Thursday, February 22, 2024

Competition Authority could investigate state owned commercial radio station

The Botswana Communications Regulatory Authority (BOCRA) has suggested the Competition Authority as alternative independent organisation to investigate whether there is unfair competition in allowing RB2 to operate as a commercial wing.
BOCRA is of the view that even if there is unfair competition they are not allowed to regulate the state broadcaster RB2 to operate as a commercial wing competing with other private radio stations which are regulated under BOCRA Act.
BOCRA, Chief Executive Officer Tshoganyetso Kepaletswe says they unable to state whether allowing RB2 to flight adverts for commercial purpose was not unfair competition to other private radio stations.
Kepaletswe indicated when appearing before Information and Communication Technology parliamentary committee that they are unable to intervene if there is unfair competition since they are not regulating RB2.
He said that they have not taken any action against RB2 even though there could be unfair competition since BOCRA act only allows them to regulate three private radio stations.
Kepaletswe was responding to Member of Parliament for Gaborone Central, Pheyo Butale who wanted to know if it was not unfair competition to allow RB2 to operate as a commercial radio.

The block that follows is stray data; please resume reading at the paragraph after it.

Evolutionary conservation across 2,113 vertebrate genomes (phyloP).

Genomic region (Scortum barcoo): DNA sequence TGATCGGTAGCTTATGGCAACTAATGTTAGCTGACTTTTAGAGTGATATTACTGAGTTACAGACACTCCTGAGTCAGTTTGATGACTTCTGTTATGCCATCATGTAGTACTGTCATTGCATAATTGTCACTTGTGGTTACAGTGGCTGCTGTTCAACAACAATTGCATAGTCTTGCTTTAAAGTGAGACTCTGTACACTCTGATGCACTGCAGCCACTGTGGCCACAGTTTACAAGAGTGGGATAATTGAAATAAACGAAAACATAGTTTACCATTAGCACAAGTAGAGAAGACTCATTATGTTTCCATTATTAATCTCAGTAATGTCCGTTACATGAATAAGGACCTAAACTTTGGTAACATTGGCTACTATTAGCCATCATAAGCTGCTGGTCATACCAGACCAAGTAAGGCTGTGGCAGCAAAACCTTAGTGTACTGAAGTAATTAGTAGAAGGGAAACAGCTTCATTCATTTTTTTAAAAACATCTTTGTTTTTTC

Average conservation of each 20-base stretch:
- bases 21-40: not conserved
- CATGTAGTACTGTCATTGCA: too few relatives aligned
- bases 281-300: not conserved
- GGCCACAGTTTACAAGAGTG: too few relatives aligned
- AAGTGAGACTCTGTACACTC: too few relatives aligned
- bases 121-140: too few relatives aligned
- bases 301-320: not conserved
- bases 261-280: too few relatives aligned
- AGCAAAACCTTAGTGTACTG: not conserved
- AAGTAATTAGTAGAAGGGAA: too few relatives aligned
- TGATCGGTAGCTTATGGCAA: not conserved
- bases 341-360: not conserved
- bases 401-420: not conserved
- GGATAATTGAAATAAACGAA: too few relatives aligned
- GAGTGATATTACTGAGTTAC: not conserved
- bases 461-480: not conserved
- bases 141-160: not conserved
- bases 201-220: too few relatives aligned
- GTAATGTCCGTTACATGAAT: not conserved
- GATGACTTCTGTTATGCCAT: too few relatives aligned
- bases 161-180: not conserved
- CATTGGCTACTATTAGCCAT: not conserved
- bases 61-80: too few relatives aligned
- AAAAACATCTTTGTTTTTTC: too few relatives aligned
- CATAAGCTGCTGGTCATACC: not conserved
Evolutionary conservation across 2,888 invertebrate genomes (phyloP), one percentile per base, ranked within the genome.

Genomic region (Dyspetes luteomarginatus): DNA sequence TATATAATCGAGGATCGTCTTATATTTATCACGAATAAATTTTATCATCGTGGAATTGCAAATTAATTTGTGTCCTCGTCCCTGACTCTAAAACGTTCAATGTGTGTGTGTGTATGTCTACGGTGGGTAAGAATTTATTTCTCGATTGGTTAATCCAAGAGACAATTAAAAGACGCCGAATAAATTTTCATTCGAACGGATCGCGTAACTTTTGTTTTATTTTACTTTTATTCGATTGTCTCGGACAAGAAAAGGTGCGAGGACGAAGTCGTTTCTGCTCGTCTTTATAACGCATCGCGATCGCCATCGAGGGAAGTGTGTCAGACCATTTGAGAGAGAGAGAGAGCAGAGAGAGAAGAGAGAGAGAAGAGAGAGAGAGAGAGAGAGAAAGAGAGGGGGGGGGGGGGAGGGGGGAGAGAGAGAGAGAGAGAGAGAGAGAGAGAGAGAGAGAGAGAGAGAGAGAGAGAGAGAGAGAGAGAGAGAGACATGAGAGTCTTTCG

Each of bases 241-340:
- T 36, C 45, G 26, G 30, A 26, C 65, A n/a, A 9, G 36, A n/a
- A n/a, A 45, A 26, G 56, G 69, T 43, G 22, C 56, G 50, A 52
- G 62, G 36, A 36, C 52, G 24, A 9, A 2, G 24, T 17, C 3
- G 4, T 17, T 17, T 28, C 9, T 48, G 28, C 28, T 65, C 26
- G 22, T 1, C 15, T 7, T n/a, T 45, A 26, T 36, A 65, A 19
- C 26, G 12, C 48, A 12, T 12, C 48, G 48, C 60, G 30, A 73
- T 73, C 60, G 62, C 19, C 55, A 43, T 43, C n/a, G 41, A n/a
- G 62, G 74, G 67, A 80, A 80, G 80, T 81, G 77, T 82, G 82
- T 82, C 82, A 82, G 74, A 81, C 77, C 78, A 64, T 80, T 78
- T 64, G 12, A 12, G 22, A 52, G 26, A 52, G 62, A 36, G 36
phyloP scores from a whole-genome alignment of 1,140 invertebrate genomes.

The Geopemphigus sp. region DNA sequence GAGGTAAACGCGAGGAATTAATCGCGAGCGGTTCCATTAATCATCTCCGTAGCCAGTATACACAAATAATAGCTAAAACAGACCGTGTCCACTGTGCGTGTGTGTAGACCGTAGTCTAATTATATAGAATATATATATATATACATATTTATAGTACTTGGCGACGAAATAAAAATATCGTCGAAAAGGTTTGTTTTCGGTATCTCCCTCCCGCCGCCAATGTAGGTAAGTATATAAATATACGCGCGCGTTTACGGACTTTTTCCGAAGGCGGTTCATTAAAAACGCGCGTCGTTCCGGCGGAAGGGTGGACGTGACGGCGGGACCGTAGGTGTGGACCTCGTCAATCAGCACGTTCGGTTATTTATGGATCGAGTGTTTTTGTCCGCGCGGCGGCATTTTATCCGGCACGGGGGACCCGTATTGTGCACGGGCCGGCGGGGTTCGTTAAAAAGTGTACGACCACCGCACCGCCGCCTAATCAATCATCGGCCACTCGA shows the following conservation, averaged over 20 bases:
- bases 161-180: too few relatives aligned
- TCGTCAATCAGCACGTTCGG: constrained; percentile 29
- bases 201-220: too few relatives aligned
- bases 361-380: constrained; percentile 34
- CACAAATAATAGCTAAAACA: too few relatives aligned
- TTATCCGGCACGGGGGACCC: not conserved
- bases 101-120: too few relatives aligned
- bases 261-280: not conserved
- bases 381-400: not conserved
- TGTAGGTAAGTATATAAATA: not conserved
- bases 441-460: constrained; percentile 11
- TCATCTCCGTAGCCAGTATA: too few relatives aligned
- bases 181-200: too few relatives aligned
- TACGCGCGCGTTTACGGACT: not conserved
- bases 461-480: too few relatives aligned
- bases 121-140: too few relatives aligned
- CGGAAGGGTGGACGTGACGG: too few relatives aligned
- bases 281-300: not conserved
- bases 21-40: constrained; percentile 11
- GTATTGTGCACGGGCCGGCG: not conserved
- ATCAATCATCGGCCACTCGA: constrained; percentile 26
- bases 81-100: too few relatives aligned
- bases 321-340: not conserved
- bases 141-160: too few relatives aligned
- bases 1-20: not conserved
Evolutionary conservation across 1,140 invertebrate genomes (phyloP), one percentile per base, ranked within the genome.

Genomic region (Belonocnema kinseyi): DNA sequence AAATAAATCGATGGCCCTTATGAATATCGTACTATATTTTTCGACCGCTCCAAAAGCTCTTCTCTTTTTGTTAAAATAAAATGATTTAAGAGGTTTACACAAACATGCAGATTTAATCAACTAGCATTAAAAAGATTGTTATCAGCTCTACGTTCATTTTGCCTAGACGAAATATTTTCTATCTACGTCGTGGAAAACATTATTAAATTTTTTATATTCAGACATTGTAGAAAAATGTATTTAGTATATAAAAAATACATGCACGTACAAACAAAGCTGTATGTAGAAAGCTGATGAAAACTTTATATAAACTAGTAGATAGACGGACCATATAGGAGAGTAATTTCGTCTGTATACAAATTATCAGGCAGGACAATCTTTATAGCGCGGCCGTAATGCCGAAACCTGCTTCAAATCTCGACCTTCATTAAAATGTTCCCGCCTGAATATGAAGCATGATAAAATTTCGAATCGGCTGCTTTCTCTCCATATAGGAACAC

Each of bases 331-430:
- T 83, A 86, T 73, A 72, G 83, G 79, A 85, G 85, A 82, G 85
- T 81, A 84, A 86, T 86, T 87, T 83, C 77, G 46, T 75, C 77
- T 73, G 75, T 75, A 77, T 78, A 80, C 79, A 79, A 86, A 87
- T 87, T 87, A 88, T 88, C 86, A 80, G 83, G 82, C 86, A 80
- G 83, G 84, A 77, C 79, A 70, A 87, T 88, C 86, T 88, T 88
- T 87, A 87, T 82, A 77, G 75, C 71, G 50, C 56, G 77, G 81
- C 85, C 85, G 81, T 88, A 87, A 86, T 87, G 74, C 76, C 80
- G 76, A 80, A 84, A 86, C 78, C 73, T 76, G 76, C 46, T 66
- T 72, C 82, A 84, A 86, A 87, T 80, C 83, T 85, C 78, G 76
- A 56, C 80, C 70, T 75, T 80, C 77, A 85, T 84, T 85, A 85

He said that the issue of unfair competition can be handled by competition authority as opposed to BOCRA.
He indicated that there was no how they could intervene since the BOCRA laws only deals with regulating the private broadcaster. 
Kepaletswe also indicated that they have not raised the issue with Competition Authority even though they have an agreement with the competition authority on handling issues of unfair competition.
Kepaletswe was of the view that BOCRA can only intervene when the law makers in parliament amend such laws to allow them to regulate the state broadcaster commercial wing.
Kepaletswe was responding to some members who were worried that allowing them to operate without being regulated could be unfair to other radio stations.
However, Kepaletswe could not provide the names and amount of money owed by radio stations for licence fees indicating that such information was not in their possession. Kepaletswe stated when members of ICT parliamentary committee wanted to know whether there were private radio stations that were defaulting when it comes to paying radio licences to operate.
Kepaletswe promised to provide the committee with such information on a later date. 
He indicated that they have not penalised any radio stations for defaulting to pay licence fees. He said that that they are always engaging radio stations who are usually cooperative as stakeholders.
However the committee members have advised BOCRA to continue encouraging the radio stations to pay their licence since some could use that excuse to close some radio stations under false pretext that they were not paying licences when such broadcasting media are critical on government and certain individuals.
Kepaletswe indicated that they have since awarded 20 online radio licence. He indicated that they have realised that there are challenges since some of the online radio stations never came to exist.



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